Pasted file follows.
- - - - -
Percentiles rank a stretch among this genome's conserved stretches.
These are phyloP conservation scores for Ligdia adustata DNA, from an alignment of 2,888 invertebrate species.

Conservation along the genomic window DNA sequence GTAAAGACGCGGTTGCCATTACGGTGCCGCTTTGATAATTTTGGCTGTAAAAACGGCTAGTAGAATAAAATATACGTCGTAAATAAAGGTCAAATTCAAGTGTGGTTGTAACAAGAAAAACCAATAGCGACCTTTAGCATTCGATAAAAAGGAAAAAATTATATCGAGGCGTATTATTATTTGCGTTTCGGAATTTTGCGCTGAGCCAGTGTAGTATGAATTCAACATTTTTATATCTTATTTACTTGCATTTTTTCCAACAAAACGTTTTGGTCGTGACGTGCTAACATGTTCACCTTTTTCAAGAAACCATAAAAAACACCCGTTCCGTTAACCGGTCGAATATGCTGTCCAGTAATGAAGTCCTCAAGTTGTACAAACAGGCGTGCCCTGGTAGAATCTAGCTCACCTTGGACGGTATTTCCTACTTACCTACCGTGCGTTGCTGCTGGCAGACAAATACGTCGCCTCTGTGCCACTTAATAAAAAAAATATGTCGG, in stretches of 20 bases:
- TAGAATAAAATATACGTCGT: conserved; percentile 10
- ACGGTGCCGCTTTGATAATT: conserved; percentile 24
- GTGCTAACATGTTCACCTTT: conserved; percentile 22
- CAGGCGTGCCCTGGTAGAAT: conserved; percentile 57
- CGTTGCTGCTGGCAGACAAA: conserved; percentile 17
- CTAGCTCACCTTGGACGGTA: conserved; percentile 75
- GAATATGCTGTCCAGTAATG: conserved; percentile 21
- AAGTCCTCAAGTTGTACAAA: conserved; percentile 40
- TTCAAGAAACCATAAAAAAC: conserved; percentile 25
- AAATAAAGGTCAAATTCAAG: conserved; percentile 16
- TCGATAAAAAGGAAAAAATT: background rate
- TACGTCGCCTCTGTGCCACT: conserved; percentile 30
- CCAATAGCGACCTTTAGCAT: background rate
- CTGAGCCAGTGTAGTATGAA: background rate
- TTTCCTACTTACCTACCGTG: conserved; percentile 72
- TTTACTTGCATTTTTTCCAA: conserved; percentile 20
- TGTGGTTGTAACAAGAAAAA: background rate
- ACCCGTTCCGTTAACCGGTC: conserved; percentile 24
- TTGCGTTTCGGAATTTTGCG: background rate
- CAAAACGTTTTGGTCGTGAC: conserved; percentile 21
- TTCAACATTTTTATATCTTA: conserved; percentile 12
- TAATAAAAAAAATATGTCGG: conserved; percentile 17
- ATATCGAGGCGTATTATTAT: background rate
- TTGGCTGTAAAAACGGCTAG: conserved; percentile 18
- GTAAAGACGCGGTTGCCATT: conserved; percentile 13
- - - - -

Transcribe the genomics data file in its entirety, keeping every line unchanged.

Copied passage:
Percentiles rank a stretch among this genome's conserved stretches.
These are phyloP conservation scores for Ligdia adustata DNA, from an alignment of 2,888 invertebrate species.

Conservation along the genomic window DNA sequence GTAAAGACGCGGTTGCCATTACGGTGCCGCTTTGATAATTTTGGCTGTAAAAACGGCTAGTAGAATAAAATATACGTCGTAAATAAAGGTCAAATTCAAGTGTGGTTGTAACAAGAAAAACCAATAGCGACCTTTAGCATTCGATAAAAAGGAAAAAATTATATCGAGGCGTATTATTATTTGCGTTTCGGAATTTTGCGCTGAGCCAGTGTAGTATGAATTCAACATTTTTATATCTTATTTACTTGCATTTTTTCCAACAAAACGTTTTGGTCGTGACGTGCTAACATGTTCACCTTTTTCAAGAAACCATAAAAAACACCCGTTCCGTTAACCGGTCGAATATGCTGTCCAGTAATGAAGTCCTCAAGTTGTACAAACAGGCGTGCCCTGGTAGAATCTAGCTCACCTTGGACGGTATTTCCTACTTACCTACCGTGCGTTGCTGCTGGCAGACAAATACGTCGCCTCTGTGCCACTTAATAAAAAAAATATGTCGG, in stretches of 20 bases:
- TAGAATAAAATATACGTCGT: conserved; percentile 10
- ACGGTGCCGCTTTGATAATT: conserved; percentile 24
- GTGCTAACATGTTCACCTTT: conserved; percentile 22
- CAGGCGTGCCCTGGTAGAAT: conserved; percentile 57
- CGTTGCTGCTGGCAGACAAA: conserved; percentile 17
- CTAGCTCACCTTGGACGGTA: conserved; percentile 75
- GAATATGCTGTCCAGTAATG: conserved; percentile 21
- AAGTCCTCAAGTTGTACAAA: conserved; percentile 40
- TTCAAGAAACCATAAAAAAC: conserved; percentile 25
- AAATAAAGGTCAAATTCAAG: conserved; percentile 16
- TCGATAAAAAGGAAAAAATT: background rate
- TACGTCGCCTCTGTGCCACT: conserved; percentile 30
- CCAATAGCGACCTTTAGCAT: background rate
- CTGAGCCAGTGTAGTATGAA: background rate
- TTTCCTACTTACCTACCGTG: conserved; percentile 72
- TTTACTTGCATTTTTTCCAA: conserved; percentile 20
- TGTGGTTGTAACAAGAAAAA: background rate
- ACCCGTTCCGTTAACCGGTC: conserved; percentile 24
- TTGCGTTTCGGAATTTTGCG: background rate
- CAAAACGTTTTGGTCGTGAC: conserved; percentile 21
- TTCAACATTTTTATATCTTA: conserved; percentile 12
- TAATAAAAAAAATATGTCGG: conserved; percentile 17
- ATATCGAGGCGTATTATTAT: background rate
- TTGGCTGTAAAAACGGCTAG: conserved; percentile 18
- GTAAAGACGCGGTTGCCATT: conserved; percentile 13